News | Sunday, 20 September 2009

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Enemalta Corporation reacts to Opposition motion

In a rare statement by a public corporation, Enemalta yesterday reacted to the parliamentary motion raised by the Opposition leader on the award of the Delimara tender.
Enemalta denied it had chosen the equipment with higher operating costs than gas operations, and that this had forced an increase in power tariffs.
“The plant selected has lower operating costs to the gas turbines offered. The financial analysis carried out on generation costs, taking the capital expenditure and all operating costs into account, for the Bateman gas turbines is €0.16.8c per kilowatt-hour (kWh) whereas financial calculations for the BWSC diesel engines, which also include the additional costs of waste disposal and the cost of conversion to gas, is of €0.12.4c/kWh. All this information is public,” said Claudio Farrugia, business and strategy manager for the Enemalta CEO.
Farrugia said the statement that the power capacity was allowed to deteriorate, to the extent that Malta may suffer power cuts if demand exceeds supply, was “unfounded”.
“The current capacity is well above the demand and the new plant will come into operation in 2011, before the expected demand exceeds supply. It is foolhardy to incur the expense of an additional generating capacity much earlier than it is actually needed especially since it is consumers or tax payers who would have to pay for the unnecessary excess.”
The motion also stated the plant equipment from Danish firm BWSC, based on combined-cycle diesel technology, was selected after emission limits were relaxed through legal changes.
“Enemalta reiterates, as it has done a number of times since the issue was raised, that the current legal emission thresholds are in line with those set by EU environmental directives, which are public. The new plant will be fully compliant with these regulations.”
The motion also stated that for the new plant to be converted to gas, an additional €24 million would be required, whilst equipment which did not need such conversion was available. “Enemalta states that whilst it specified that all plant offered should be able to operate on gas, and in fact all are, there is no suitable gas supply in Malta. The future introduction of such supply may not be feasible or economically viable,” Farrugia said.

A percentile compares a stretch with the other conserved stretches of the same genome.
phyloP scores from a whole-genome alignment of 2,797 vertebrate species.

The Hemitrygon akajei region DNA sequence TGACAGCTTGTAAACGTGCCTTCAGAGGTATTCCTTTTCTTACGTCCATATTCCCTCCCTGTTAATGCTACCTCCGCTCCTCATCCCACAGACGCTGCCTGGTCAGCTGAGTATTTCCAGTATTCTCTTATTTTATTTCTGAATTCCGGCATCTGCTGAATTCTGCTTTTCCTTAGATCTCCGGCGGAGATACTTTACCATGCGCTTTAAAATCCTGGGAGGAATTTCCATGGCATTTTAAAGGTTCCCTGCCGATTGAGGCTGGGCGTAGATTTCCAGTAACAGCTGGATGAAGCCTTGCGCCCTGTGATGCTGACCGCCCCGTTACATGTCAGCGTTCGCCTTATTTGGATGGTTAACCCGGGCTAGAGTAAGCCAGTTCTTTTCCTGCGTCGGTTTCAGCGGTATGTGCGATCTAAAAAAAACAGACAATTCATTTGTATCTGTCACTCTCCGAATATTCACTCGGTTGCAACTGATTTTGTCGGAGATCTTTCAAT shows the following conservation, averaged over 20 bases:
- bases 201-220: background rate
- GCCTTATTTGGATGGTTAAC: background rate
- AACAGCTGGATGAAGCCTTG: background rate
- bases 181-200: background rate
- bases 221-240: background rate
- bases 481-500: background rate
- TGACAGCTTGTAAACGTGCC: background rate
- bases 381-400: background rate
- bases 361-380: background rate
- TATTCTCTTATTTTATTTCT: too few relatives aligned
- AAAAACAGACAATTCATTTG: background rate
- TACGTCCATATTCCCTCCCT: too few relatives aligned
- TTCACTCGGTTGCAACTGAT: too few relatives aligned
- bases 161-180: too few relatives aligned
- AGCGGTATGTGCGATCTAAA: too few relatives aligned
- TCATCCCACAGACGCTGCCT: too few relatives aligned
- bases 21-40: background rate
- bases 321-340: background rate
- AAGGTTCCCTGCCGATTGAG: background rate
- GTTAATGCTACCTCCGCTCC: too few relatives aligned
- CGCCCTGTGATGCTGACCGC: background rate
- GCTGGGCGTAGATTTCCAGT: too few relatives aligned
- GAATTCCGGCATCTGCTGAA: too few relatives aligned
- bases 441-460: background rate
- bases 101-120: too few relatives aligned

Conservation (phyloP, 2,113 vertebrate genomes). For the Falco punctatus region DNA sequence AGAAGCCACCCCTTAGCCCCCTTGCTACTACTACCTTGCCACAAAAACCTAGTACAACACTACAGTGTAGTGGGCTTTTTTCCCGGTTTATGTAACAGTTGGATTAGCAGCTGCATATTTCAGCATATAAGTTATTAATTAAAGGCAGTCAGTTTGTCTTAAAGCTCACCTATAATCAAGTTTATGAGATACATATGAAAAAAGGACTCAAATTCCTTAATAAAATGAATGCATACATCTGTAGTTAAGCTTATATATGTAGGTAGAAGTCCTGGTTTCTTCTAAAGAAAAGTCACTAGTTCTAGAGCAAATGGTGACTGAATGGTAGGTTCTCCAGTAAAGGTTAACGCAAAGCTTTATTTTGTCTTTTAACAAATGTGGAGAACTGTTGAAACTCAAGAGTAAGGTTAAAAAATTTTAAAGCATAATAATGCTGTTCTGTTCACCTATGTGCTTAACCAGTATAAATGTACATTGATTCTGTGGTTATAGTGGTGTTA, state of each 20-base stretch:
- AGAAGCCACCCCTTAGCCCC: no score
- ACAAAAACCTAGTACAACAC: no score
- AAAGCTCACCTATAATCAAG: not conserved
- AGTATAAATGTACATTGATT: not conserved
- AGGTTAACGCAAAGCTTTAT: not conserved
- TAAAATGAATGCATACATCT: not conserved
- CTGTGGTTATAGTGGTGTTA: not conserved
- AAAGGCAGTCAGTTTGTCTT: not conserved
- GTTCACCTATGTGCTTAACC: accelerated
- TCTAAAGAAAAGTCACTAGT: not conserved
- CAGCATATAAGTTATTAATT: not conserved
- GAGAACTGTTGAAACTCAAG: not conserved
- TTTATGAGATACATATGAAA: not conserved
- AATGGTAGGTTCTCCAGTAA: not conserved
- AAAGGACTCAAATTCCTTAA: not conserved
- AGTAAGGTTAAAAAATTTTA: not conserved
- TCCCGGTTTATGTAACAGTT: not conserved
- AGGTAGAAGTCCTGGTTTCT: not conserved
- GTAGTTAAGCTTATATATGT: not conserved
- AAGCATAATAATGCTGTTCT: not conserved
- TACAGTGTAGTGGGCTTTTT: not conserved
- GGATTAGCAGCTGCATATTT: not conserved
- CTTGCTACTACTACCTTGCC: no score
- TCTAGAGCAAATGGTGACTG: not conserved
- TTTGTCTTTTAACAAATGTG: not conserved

“The other gas turbines which were offered carry with them additional costs to operate on gas. They require gas supply conditions which are very particular and would require additional investment in gas compression equipment. Even after taking into account the additional cost of conversion of the diesel engines to gas in 2015, which is the earliest possible date that gas could be available, the operating costs per kWh of the diesel engines will be 26% lower than the operating costs of the gas turbines.”
Labour also said that the chosen equipment would produce at least 31 tonnes of toxic waste per day, along with a tonne of oil sludge every day, leading to higher disposal costs.
Enemalta replied that the costs of the disposal of this waste were included in the operating costs and financial calculations of the diesel engine plant. “From this analysis it was clearly concluded that the operation cost per kWh of the diesel engines are lower than the operating cost of the gas turbines.”
The Labour motion added that the pollution from the diesel technology would require emission control equipment, which in this case was still in prototype stage and could pose a health risk to the neighbourhood.
Farrugia said that Enemalta “assures the public” that the equipment chosen was not a prototype. He said all the parts are well proven and the combination represents the best available technology to reduce emissions. “The use of best available technology is a requirement of the Directive. The plant presents no health or other risks to the neighbours. In fact since it will reduce emissions it will improve air quality in Malta, with the consequent benefits to public health.”
Enemalta also said the Delimara site had 6,600 cubic metres to be used for future phases of the power station’s development, contrary to Labour’s claims that the new plant would occupy much of the limited space at Delimara. The diesel engine plant, which will generate 144MW of energy in summer and will occupy 4,900m3 compared to the 115MW generated by the gas turbines that would occupying 3,800m3.
Enemalta said the tendering process was led by the Department of Contracts and followed procurement regulations. None of the bidders objected to the procedure at any time during the process.
“The final choice was made for the plant which met the mandatory emissions and other requirements and which produced electricity, all costs included, at the lowest cost for our consumers. The evaluation and adjudication teams were comprised of senior Enemalta and other public service officials, who carried out the adjudication and made their recommendations in complete independence of both the Enemalta Board of Directors and the Ministry,” Farrugia said.

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